• Overcrowding harbor illness and unhealthy environment. The prisoners suffer and lose their lives because of this. A prison is a place where the prisoners get a chance to regret, repent and renew themselves but sadly this is not what is provided to the prisoners due to overcrowding as they aren’t only uncomfortable but also destructive as prisoners who come out carrying the consequences of their bad experiences.


There is justifiable anguish over the killing of Sarabjit Singh in a Pakistani jail but what about the thousands of deaths in police and judicial custody in India?

There are a lot of cases of death in judicial custody that is left unheard in this country. Where the Government neither accepted its responsibility nor has it announced compensation to them.

The government was asking a speedy trial to Sarabjit when in return those same politicians do not willingly give to their own citizens. Our own government does not show the same passion for justice when it comes to Indian Custodial deaths.

The accused in custodial death are rarely prosecuted. They are perpetrated by the police and army, whose responsibility is to protect the citizen of this country from crime.

Ram Singh, the bus driver, and one of the accused in the Delhi 16th December 2012, gang rape case died in Tihar Jail in mysterious circumstances on 11th March. Some of the media reports indicated that Ram Singh was assaulted in the jail and he succumbed to the injuries. No inquiry has been taken so far against any officials or inmates for his death.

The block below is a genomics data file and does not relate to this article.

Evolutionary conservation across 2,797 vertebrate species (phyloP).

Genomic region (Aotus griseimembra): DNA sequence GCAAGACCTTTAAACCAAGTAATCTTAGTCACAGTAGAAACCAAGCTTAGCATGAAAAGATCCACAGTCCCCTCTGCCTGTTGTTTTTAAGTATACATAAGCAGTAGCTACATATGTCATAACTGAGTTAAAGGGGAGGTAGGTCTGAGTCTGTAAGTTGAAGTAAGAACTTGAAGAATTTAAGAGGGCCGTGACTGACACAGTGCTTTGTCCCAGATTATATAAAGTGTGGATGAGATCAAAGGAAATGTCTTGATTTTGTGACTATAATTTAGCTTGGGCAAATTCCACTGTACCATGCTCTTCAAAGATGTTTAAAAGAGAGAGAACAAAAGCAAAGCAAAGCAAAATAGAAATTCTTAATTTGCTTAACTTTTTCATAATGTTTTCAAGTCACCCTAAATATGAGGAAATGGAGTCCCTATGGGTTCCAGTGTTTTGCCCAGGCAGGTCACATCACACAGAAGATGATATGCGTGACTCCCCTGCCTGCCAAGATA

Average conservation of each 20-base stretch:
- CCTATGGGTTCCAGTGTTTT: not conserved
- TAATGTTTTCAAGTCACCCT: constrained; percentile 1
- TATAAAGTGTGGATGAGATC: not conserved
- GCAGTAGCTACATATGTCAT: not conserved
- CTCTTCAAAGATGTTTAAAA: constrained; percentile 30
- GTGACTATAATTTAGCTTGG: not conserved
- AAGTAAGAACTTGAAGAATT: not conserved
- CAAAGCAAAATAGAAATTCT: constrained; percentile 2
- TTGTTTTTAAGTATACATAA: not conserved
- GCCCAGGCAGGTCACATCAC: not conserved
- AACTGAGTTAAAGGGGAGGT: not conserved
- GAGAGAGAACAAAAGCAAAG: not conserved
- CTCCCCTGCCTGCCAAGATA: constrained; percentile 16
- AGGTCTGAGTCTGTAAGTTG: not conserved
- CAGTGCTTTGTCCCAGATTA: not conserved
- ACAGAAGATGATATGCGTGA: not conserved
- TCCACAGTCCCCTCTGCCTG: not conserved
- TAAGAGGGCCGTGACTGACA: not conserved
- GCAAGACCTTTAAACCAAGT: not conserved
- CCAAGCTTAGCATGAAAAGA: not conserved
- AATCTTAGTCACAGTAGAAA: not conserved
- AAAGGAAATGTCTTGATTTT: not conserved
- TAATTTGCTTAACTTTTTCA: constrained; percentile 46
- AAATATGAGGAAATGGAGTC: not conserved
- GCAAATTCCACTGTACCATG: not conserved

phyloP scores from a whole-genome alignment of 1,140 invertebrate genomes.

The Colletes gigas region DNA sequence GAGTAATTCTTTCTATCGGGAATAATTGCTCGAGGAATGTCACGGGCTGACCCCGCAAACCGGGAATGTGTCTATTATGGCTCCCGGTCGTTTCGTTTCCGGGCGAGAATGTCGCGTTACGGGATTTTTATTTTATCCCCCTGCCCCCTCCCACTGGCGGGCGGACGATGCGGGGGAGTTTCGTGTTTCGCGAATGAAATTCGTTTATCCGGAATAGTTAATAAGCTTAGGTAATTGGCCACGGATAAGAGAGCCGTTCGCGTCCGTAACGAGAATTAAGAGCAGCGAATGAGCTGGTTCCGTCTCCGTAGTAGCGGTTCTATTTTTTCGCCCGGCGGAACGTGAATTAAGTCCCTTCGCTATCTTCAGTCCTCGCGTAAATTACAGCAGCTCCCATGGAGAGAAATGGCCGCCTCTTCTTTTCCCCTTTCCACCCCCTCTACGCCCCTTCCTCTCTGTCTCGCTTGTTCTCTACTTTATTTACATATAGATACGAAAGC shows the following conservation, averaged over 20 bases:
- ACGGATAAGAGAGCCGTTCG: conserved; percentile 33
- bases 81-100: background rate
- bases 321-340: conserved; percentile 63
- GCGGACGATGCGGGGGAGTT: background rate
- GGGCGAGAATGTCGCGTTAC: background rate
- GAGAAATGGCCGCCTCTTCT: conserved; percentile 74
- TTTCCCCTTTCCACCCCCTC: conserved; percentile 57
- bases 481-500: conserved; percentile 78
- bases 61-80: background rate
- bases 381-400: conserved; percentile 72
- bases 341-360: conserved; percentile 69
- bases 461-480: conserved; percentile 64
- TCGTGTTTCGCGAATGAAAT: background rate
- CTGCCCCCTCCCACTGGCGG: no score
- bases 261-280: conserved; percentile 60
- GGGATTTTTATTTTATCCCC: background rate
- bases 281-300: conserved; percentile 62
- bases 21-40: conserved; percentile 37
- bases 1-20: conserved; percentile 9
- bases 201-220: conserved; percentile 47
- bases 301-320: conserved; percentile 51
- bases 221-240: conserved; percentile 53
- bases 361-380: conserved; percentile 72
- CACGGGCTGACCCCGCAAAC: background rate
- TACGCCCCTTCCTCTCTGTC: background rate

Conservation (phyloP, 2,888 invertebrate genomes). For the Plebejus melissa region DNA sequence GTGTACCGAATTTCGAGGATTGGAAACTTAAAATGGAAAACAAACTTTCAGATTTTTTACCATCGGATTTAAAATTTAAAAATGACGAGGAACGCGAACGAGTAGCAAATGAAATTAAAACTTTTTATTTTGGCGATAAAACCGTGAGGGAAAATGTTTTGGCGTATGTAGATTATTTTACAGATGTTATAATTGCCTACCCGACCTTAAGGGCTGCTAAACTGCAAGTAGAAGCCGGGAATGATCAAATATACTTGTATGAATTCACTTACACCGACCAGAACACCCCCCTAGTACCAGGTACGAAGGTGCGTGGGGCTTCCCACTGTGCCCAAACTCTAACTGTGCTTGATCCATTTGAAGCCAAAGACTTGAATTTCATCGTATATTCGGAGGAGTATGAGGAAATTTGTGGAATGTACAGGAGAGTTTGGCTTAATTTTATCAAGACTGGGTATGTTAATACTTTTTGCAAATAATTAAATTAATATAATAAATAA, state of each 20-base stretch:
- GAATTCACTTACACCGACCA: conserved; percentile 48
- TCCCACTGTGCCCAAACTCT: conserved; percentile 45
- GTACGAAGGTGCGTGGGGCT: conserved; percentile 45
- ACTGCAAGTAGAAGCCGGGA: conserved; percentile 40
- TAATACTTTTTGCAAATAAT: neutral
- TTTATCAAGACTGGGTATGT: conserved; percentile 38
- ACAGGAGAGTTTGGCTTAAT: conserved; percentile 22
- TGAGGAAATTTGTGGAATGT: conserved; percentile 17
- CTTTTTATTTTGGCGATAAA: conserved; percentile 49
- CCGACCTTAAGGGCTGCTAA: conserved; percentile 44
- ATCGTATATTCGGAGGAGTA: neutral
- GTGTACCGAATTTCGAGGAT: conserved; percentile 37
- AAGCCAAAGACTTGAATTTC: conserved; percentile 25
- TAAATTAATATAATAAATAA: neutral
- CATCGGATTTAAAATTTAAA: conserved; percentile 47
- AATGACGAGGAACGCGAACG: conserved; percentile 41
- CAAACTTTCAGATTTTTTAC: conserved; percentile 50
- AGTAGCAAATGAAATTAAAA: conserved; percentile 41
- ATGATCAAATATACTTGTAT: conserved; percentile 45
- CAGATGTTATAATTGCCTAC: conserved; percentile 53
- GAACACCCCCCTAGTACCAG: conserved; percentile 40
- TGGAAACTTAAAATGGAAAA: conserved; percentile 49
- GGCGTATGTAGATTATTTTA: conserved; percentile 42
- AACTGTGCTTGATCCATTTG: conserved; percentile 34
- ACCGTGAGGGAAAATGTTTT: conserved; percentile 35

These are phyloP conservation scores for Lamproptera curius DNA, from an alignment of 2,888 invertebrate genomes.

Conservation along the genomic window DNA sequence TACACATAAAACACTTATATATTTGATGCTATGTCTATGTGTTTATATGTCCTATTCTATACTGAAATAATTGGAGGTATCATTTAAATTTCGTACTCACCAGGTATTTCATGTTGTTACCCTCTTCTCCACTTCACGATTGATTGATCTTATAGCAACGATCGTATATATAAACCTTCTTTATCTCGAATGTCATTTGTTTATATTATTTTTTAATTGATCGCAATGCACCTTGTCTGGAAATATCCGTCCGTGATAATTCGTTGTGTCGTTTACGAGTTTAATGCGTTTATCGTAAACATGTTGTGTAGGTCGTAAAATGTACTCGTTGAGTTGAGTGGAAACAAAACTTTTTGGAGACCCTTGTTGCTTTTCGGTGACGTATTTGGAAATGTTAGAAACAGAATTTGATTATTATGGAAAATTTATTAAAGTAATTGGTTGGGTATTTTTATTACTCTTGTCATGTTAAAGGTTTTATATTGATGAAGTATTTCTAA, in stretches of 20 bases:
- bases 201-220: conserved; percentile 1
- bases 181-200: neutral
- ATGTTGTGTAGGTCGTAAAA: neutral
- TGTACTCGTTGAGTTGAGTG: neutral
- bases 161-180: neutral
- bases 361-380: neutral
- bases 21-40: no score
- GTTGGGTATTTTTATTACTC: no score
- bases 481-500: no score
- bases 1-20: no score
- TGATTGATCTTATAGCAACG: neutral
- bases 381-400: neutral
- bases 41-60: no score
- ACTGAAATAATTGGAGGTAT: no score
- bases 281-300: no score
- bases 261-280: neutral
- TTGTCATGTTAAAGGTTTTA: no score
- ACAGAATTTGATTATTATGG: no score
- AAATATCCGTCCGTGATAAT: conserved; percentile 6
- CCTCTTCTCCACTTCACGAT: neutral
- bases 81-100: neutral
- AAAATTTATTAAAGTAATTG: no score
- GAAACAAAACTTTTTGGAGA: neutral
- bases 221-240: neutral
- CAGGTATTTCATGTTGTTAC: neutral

Ajmal Kasab and Afzal Guru who were convicted in the terror attack in Mumbai on 26th November 2008 and Parliament attack case 2001 respectively, both were executed in secrecy and weren’t even permitted to meet their families prior to execution. Their bodies weren’t returned to their families for the last rituals.

The injustice is meted out on our prisoners. They have equal right of light as same as we do as the citizen of India. The Supreme Court of India in 1974 in the case of D Bhuvan Mohan Patnaik v State of Andhra Pradesh that prisoners are not denuded of their fundamental rights including their right to life, by mere reason of their incarceration.

In the most recent case of Rohatash Kumar v State of Haryana illustrated that custodial death is a clear violation of the prisoner’s right under Article 21 of the constitution and relief should be given by the way of compensation.

The prisoners are also entitled to some of the rights in prisons about which they are uninformed. A proper knowledge about the same should be given to them so that they can access their rights.